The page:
By Daniel Skora
Against the backdrop of the 1967 Detroit riots, playwright Dominique Morisseau has written an intriguing play about an African American family’s life in the city during one of its most turbulent times. Entitled simply “Detroit ’67”, the show is the current presentation of the Detroit Public Theatre.
Luxuries are few and far between in the predominantly black neighborhood around 12th Street and Clairmont. To supplement their income, Chelle (Michelle Wilson) and her brother Lank (Amari Cheatom) run an after-hours club in the basement of the family home they’ve recently inherited following the death of their mother. The club is a place where the locals can come after the licensed bars have closed to enjoy a drink or two, listen to the latest records, and dance and party until dawn. As part of their inheritance, Chelle and Lank have also come into a modest sum of money. Lank, however, has secretly used the money to initiate the purchase of a neighborhood bar along with his friend, the cocky but otherwise likable Sly (Brian Marable). When the practical Chelle, who wants to hang on to the money for security, discovers Lank’s intentions, friction arises between the two.
Fortunately, Chelle has a friend to bounce things off of. Bunny (Jessica Frances Dukes) is the proverbial free-living free-loving child of the sixties, and when she makes her grand entrance sashaying down the stairs in her skin-tight, halter-topped, bell-bottomed jumpsuit, it’s fairly obvious that whatever disasters the future might contain have temporarily been put on hold.
Although the disagreement between Chelle and Lank forecasts more serious things to come, the first act is a sprightly one. Much of the humor is the result of the effervescent Bunny, who likes men, music, and mischief and is not afraid to say so. However, when Lank comes home bringing an unexpected guest, things start to get serious.
Caroline (Sarah Nealis) is a young white woman who Lank has found wandering the streets near their neighborhood. Though bruised and battered, she refuses to tell what has happened to her. Lank convinces her to stay while she mends. This further increases the tension between Lank and Chelle, who believes that if word ever gets around that they’re harboring a white woman, the mostly white police will come down heavy on them. To make matters worse, with Lank beginning to take an interest in Caroline that goes beyond any concern for her injuries, and friction with Chelle building over his impending purchase of the bar, life on the streets begins to erupt with tensions that will forever change the neighborhood and the city.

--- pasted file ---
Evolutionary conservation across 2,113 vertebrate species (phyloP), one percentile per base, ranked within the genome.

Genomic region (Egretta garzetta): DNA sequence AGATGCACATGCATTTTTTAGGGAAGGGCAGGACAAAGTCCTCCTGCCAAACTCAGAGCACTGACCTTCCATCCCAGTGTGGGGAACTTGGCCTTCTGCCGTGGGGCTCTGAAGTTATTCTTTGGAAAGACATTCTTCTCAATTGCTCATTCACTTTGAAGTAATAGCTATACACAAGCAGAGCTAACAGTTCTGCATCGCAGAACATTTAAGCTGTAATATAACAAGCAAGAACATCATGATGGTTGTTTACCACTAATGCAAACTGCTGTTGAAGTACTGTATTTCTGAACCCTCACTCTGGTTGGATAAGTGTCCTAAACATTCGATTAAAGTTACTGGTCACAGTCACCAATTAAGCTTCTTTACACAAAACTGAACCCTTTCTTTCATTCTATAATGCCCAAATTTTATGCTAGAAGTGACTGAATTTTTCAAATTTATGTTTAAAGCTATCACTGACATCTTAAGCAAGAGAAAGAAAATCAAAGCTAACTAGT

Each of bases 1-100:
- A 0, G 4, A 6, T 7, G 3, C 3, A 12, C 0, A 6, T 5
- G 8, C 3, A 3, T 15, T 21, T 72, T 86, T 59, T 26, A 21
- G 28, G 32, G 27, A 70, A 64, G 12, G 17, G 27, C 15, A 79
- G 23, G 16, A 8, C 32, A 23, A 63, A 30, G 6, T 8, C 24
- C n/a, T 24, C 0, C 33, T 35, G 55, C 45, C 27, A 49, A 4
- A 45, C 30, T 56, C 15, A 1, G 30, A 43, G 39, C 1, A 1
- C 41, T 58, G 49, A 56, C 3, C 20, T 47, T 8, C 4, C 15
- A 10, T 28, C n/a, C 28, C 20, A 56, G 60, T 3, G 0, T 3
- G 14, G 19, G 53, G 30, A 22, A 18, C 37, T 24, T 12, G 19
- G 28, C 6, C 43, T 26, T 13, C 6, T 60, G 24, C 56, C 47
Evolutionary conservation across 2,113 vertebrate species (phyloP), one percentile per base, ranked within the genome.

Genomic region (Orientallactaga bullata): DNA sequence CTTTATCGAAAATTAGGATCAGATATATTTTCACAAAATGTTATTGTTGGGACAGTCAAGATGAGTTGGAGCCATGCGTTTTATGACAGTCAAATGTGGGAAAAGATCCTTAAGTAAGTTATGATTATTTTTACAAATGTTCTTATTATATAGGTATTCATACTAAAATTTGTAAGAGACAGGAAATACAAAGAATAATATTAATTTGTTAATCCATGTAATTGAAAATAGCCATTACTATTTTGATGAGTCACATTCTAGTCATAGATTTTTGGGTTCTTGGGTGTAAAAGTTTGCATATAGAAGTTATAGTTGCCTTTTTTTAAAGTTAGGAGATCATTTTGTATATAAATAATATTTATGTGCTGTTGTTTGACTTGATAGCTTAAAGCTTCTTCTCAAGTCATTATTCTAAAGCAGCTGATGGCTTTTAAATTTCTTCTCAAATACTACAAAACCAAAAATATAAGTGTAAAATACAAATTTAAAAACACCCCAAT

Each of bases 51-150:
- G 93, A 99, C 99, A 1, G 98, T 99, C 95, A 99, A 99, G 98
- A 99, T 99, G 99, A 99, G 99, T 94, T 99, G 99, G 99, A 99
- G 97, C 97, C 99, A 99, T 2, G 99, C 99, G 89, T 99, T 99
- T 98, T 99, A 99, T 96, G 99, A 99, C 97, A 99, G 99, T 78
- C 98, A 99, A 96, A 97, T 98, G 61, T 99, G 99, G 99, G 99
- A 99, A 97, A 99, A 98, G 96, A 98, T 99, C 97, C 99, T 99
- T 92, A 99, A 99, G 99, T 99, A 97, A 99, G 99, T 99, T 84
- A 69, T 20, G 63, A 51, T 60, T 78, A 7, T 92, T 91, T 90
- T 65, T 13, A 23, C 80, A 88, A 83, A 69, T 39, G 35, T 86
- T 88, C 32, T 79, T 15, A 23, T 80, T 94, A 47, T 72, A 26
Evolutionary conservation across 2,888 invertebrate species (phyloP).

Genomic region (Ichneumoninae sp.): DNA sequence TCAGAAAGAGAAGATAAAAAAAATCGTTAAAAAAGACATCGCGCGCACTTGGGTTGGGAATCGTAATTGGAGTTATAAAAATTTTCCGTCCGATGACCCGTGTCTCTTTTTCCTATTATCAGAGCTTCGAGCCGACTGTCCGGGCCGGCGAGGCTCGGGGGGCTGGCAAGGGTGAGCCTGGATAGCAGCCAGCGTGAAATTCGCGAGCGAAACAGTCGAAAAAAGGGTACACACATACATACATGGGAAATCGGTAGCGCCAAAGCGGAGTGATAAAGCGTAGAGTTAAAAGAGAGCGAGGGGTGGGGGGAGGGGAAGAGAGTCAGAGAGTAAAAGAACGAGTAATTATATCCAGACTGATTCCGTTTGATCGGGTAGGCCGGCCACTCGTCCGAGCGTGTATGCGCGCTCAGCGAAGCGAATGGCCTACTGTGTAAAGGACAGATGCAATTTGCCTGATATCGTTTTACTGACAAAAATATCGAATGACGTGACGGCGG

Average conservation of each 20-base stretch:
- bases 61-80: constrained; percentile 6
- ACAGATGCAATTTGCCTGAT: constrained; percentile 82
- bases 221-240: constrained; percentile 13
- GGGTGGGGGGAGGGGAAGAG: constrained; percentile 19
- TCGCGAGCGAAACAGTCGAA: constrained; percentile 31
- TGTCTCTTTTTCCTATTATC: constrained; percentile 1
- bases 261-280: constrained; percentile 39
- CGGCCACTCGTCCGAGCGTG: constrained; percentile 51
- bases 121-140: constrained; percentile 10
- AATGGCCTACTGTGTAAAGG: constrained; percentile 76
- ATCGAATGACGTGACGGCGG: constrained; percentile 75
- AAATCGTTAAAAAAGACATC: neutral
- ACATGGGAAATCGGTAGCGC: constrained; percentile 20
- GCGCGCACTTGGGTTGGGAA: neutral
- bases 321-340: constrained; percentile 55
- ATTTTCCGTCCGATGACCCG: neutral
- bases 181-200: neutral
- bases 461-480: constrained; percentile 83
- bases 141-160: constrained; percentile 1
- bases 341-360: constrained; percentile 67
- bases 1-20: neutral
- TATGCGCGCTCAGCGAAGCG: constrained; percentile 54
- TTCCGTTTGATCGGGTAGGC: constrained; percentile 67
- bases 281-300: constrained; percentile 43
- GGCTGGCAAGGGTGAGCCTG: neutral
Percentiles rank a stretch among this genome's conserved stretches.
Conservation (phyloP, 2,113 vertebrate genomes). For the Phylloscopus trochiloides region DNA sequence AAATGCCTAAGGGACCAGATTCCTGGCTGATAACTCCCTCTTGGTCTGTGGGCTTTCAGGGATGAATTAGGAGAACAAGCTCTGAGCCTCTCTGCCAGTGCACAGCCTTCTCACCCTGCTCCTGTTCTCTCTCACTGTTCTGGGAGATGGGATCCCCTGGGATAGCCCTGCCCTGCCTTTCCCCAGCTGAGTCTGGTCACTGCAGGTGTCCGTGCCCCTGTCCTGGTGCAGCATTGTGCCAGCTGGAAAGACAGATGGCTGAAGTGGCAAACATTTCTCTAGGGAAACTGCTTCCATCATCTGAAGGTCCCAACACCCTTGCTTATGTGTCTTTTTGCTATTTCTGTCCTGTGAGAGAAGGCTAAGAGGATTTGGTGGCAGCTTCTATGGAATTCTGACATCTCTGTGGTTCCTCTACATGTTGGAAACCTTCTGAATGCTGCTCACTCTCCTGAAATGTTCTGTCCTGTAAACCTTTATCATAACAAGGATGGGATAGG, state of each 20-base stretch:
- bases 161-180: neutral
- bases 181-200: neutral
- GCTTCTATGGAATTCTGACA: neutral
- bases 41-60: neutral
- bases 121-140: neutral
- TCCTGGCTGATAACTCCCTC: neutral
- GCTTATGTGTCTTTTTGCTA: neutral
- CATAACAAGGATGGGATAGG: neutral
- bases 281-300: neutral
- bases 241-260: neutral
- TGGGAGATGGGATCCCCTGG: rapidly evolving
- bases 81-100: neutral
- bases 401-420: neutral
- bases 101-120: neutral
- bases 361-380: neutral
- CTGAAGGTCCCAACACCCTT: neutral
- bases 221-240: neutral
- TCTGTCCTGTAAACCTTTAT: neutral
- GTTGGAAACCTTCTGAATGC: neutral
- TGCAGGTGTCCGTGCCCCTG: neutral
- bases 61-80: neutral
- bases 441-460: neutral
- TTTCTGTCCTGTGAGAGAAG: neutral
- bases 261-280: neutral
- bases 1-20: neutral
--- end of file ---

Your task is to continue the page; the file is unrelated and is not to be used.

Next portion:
“Detroit ‘67” is an important piece of theatre for the city. Besides recalling one of the most momentous events in the city’s history, there’s plenty of cultural history woven into the show. Empty cases of Vernor’s Ginger(y) Ale and Stroh’s Beer are used as containers and shelf supports. Lank brings home an 8-track player that he says plays better than the scratchy 45’s that Chelle has been playing, Bali Hai Tropical Fruit Flavored Wine becomes part of a discussion, and a Black Power fist is painted on one of the walls. Morisseau’s play obviously means to have a broader appeal than just a Detroit audience. That’s especially evident in the show’s frequent references to Motown. The music of Motown needs neither introduction nor explanation to the citizens of southeastern Michigan. We have all heard the recordings that made the label a music publishing phenomenon hundreds if not thousands of times and most everyone can name the song and the artist after hearing only the first bar or two of a Motown hit. With the out-of-towners obviously in mind, “Detroit ’67” goes out of its way to repeatedly name the singers when their records are being played.
Police are referred to as ‘pigs’, the derogatory term appearing to be well-earned because of the many incidents of brutality and intimidation of blacks reported in the play. Another derogatory word can be found in abundance. The majority of Americans is sensitive to the history of African Americans and shares with them their disgust with the use of the n-word. Though the word is often used by blacks with other blacks either as a term of endearment, amusement, or derision, the word is used here with such ease and frequency that it undercuts and cheapens the impact it should have on everyone regardless of ethnicity.
“Detroit ‘67” is directed by Kamilah Forbes. The realistic set is designed by Michael Carnahan and costumes are by Dede Ayite. The turmoil roiling on the streets outside is projected on two video displays on either side of the stage. Projection designer is Alex Basco Koch.
“Detroit ‘67” puts an exciting cap on a hugely entertaining inaugural season for the Detroit Public Theatre. The show runs through June 5th and tickets are available online at www.detroitpublictheatre.org, by phone at 313.576.5111, or in person at the Detroit Symphony Orchestra box office. Performances of Detroit Public Theatre take place at the Robert A. and Maggie Allesee Rehearsal Hall inside the Max M. and Marjorie S. Fisher Music Center located at 3711 Woodward Avenue in Detroit.